• Youth Baseball Coach Defends Raffle of AR-15 Rifle

    by Paul Steinbach February 2018

    The coach of a traveling 9-and-under youth baseball team in Neosho, Mo., is standing by his decision to raffle off an AR-15 rifle as a fundraiser.

    The gun, donated by a team member's parent who co-founded local gun purveyor Black Rain Ordnance Inc., has gained infamy as the weapon of choice in mass shootings, including the school shooting last week that killed 14 students and three employees in Parkland, Fla.

    Dan Patterson, the team's coach, told the Kansas City Star that he considered raffling off an alternative prize in the wake of Wednesday's tragedy but decided instead to "turn it into a positive thing" after "getting the hate." Most blowback came from social media users. 

    "I applaud them for standing up for what they believe in," Patterson told the Star, which ran his comments Saturday under the headline, "Third-graders are selling AR-15 raffle tickets in Missouri." "I just think they have feelings to this specific type of gun (that are) different than people around here do."

    As much of the country engaged in a gun-control debate online post-Parkland, Patterson likewise dug in regarding the raffle. One individual commented on Patterson's page, "Are you all tone deaf? AR15 kills seventeen so you raffle a gun for child sports? Lord, people wake the hell up. Justify all you want but you are wrong, period.” Patterson responded by writing that "gun raffles have been going on for years. Evil has and will always exist. Our hearts break for those involved, and we do not take that lightly.”

    The raffle is not affiliated with the Neosho School District, but mere hours after the Florida shooting, South Elementary School principal Lee Woodward took to her own Facebook page to encourage community support of "9u players, coaches, and parents " through raffle participation.

    That same day, Patterson addressed a "concerned group" online. "We appreciate your ‘concern’ but please understand, we are not, have not, and will not force one of our boys to sell raffle tickets for the Black Rain AR15 Spec 15, if they are uncomfortable doing so."

  • Group to Distribute $113K to Youth Baseball Programs

    by Len Hayward February 2018

    The Hooks announced Tuesday they plan to distribute $113,000 to Little League and youth baseball programs in Rockport, Port Aransas, Refugio, Ingleside and Aransas Pass.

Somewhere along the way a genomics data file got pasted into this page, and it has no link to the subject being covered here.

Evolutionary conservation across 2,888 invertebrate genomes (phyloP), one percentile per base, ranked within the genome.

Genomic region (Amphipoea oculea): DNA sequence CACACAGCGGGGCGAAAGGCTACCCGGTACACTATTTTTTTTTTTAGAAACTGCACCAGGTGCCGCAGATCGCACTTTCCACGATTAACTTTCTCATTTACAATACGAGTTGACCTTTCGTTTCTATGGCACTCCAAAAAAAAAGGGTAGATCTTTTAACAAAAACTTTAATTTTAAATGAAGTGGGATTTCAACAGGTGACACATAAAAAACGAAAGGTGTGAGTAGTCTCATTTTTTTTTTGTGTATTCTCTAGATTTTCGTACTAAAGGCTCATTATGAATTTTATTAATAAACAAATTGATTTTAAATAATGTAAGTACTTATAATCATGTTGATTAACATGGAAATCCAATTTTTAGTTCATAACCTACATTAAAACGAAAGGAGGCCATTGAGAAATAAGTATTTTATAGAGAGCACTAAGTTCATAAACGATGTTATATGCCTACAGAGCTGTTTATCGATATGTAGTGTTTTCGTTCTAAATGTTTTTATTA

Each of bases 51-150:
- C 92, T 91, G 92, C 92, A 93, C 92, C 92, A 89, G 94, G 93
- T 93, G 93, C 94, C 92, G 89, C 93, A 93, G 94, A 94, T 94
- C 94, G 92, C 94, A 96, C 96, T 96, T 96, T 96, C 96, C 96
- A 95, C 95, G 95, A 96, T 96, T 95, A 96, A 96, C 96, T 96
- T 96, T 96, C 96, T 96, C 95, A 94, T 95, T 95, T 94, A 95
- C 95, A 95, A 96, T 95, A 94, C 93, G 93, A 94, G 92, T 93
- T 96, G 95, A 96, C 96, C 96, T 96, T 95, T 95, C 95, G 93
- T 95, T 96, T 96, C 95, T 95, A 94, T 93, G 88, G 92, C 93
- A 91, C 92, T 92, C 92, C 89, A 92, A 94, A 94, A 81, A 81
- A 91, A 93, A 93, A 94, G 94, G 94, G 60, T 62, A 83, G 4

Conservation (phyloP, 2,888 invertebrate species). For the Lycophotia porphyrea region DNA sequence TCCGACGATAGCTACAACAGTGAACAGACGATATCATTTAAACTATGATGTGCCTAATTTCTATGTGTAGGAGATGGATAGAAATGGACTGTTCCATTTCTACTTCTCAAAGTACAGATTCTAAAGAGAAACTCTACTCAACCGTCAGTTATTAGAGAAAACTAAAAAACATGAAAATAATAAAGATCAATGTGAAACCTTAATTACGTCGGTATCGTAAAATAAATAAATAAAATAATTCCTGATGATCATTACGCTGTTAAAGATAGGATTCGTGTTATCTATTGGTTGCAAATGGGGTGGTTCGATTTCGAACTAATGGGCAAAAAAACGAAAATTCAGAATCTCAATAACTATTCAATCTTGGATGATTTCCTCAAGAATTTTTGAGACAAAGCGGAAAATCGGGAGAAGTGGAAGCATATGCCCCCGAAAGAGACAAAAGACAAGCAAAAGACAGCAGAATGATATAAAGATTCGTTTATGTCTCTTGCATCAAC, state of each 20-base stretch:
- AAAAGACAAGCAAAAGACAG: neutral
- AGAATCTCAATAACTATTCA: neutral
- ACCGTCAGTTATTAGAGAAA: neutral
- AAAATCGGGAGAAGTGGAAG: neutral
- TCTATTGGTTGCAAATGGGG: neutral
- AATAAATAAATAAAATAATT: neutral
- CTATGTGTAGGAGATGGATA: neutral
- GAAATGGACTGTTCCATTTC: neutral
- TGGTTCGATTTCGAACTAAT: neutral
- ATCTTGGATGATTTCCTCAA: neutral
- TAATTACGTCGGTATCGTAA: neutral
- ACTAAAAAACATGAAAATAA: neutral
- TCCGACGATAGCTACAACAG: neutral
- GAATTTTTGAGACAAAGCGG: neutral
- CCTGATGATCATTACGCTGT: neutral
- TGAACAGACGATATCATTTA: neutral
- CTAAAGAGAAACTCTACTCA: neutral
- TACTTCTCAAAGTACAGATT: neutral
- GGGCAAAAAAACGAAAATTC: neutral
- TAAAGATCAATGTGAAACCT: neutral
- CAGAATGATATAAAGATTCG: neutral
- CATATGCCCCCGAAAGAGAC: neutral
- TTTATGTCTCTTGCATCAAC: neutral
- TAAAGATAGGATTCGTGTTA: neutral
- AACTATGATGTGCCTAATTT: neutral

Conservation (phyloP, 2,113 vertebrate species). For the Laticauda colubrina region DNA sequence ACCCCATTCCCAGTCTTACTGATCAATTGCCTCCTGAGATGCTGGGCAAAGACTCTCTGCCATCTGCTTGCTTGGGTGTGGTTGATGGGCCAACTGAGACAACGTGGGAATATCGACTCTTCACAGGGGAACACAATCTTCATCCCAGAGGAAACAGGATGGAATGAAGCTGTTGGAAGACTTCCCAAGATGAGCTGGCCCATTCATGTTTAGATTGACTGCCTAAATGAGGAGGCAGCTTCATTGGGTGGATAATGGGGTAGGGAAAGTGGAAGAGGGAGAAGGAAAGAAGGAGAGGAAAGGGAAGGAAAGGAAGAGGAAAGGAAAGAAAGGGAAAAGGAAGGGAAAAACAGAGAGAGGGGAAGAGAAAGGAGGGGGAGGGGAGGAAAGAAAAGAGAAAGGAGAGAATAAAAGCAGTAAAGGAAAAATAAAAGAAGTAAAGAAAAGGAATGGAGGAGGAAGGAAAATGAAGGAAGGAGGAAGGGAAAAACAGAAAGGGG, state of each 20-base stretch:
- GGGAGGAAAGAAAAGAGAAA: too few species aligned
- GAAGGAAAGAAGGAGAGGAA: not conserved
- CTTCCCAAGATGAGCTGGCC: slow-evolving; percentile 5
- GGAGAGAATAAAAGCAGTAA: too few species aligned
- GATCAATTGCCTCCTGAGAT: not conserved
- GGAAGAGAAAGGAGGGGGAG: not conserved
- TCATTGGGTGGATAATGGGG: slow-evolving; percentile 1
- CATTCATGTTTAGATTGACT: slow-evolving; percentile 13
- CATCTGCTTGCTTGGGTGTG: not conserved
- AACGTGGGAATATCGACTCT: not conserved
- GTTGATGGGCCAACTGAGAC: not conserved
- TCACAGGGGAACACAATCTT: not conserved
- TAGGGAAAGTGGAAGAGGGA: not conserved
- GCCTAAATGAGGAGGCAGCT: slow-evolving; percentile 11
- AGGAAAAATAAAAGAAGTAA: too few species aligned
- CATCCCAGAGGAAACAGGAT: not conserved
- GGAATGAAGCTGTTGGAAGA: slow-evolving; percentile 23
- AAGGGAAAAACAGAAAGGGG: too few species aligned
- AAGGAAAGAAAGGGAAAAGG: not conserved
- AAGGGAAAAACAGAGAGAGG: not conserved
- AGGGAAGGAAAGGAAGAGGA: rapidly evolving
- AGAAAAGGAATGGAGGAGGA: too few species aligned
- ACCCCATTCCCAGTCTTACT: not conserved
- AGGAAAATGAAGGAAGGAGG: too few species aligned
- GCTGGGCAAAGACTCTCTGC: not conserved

• Grant May Save Town's Softball Fields

    by Myron Madden February 2018

    Signal Mountain planners are exploring a grant opportunity that could help restore the town's baseball and softball fields to their former glory. The grant, offered through the state's Local Parks and Recreation Fund, would go toward renovations at Driver Field and Marion Field, both of which sit behind Signal Mountain Golf & Country Club. The fields have not seen any significant improvements since they were built in the 1950s, planners explained, and residents who support the grant say the touch-up is long overdue.

  • Southeastern Conference Announces Record Revenue

    by David Paschall February 2018

    Southeastern Conference commissioner Greg Sankey announced Thursday that $596.9 million of total revenue was divided among the league's 14 institutions for the 2016-17 fiscal year that ended Aug. 31.

  • USC Lands Richest-Ever Collegiate Naming Rights Deal

    by Paul Steinbach January 2018

    The first naming rights agreement in the 95-year history of Los Angeles Memorial Coliseum will also represent the nation's richest collegiate deal ever.

    United Airlines and the University of Southern California announced this week that they had reached a 16-year, $69 million pact effective in August 2019, when the stadium will become known as United Airlines Memorial Coliseum. USC has leased the stadium as its home football venue under a 98-year agreement with the city, county and state, and has been searching for a naming rights partner since 2015 with an eye toward a $270 million stadium renovation. The naming rights deal with United, in the works since May, will help modernize the stadium interior (including replacement of every seat) while returning the venue exterior to something more closely resembling its original 1923 appearance.

    “The university has a time-honored commitment to the Coliseum, serving as its longest-enduring tenant," said USC President C. L. Max Nikias in a statement released by the school. “USC is honored to be the caretaker of this Los Angeles treasure. Together with United, we can ensure the Coliseum's future as a world-class venue and true community asset.”

    City Supervisor Mark Ridley-Thomas, a member of the Coliseum Commission, called the Coliseum one of the world's greatest sports venues and an architectural icon in Los Angeles. “Through this restoration project, USC continues to demonstrate its responsible stewardship of the stadium," he said. "With support from United Airlines, USC is ushering in a modern era for this historic landmark and preserving its legacy for generations to come.”